At one point in As Bill Sees It, Bill writes in one passage that your Higher Power can be whatever you want it to be. A seeming plausible system of belief, that comes as a relief to many, but on that same page, the final sentence reads:

But it Always comes back to God …

Tradition Three, in the Twelve and Twelve, expands on the idea of who can attend a meeting of Alcoholics Anonymous. You are an A.A. member if you say so, nobody can keep you out, no matter how far down you have gone… you are a member if you say so …

Over the many decades, literature has become a little more fluid, and not so set in stone as it was read, by those in the early years of the program.

God as we understand Him, can be, if you just allow it, for a moment, can be as fluid as you wish it to be. As long as we realize that there is a Power Greater Than Ourselves, and that:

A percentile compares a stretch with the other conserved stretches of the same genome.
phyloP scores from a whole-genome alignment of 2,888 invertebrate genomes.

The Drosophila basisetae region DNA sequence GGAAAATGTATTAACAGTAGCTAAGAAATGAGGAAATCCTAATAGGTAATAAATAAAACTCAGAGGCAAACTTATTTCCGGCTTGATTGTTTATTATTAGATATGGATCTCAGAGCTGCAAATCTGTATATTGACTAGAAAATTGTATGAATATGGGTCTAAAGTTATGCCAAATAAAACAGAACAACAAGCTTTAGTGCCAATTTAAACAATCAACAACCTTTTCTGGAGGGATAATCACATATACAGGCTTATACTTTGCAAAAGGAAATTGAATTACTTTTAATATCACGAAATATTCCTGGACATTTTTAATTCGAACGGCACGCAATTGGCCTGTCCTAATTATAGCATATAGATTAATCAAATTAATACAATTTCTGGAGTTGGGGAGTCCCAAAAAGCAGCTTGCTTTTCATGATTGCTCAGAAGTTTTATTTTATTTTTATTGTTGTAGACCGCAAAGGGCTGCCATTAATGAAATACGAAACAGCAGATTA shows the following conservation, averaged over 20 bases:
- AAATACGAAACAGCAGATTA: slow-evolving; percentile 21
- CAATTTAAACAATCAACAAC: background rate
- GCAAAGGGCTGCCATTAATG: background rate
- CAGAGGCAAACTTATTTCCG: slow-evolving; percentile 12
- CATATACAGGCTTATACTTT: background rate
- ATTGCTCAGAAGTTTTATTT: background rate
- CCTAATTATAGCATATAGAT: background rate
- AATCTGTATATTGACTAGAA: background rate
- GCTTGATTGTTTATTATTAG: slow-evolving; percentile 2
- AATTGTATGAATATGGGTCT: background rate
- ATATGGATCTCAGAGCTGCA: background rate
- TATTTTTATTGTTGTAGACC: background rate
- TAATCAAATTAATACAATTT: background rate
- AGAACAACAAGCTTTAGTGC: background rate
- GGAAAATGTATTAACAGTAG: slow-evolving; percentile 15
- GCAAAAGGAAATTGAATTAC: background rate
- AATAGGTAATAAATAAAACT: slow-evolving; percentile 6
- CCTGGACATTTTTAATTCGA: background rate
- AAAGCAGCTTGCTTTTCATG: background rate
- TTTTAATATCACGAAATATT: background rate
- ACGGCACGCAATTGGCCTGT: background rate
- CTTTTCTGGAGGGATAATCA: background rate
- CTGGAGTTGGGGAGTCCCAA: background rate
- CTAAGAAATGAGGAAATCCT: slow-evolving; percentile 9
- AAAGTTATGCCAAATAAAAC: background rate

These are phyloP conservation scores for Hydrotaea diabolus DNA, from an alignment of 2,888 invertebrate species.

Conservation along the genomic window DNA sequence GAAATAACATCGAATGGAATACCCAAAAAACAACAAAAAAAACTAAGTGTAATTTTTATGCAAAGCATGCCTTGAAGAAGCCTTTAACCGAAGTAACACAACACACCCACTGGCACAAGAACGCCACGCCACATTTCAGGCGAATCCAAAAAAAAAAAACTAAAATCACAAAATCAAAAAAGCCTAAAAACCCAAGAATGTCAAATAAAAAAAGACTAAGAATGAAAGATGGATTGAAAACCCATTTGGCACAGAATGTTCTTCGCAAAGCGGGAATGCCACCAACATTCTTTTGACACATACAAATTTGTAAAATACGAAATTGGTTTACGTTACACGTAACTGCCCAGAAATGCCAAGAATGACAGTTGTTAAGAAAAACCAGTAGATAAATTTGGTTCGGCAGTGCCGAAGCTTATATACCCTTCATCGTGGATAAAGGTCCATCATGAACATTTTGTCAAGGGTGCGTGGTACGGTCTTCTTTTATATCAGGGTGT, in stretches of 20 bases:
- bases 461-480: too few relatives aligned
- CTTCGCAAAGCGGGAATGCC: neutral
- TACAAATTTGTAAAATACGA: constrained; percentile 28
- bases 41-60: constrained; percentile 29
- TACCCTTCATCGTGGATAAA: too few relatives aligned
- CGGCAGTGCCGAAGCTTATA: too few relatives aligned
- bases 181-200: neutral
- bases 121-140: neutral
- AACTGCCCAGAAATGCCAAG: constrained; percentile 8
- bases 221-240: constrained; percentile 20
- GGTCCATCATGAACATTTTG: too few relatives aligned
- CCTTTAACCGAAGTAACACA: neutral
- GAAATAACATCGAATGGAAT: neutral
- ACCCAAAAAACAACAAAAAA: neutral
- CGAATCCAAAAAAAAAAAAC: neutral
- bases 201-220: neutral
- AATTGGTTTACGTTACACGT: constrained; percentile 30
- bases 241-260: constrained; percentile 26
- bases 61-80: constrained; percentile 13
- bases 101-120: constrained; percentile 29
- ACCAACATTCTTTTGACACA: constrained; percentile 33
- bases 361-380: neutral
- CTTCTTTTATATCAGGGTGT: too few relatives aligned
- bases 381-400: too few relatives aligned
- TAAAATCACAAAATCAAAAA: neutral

We are NOT that Higher Power …


Tuesday – Relabeling, The Existential Crisis.

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Lifted from Jeremy – Don’t Eat Trash – L.A. Experience.

“This was also during the time I read two books that rocked my world. That took the rug out from underneath me and had me Re-labeling everything and wondering what my life even was. It was uncomfortable. It was terrifying. and all I wanted to do was run away and not be in LA. I hated LA then. I hated my life. I hated that I couldn’t get a solid answer out of my brain. I sat in cafes and journals and sweated and drank too much coffee in the midst of panic attacks. AND to add to that I kept remembering that I was about to go into a YWAM gathering of 4000 fellow missionaries.. And that’s not really a place one wants to do an existential crisis thing. But from a few sources I kept being told “you’ll be right” after a few conversations and a few moments alone I concluded:”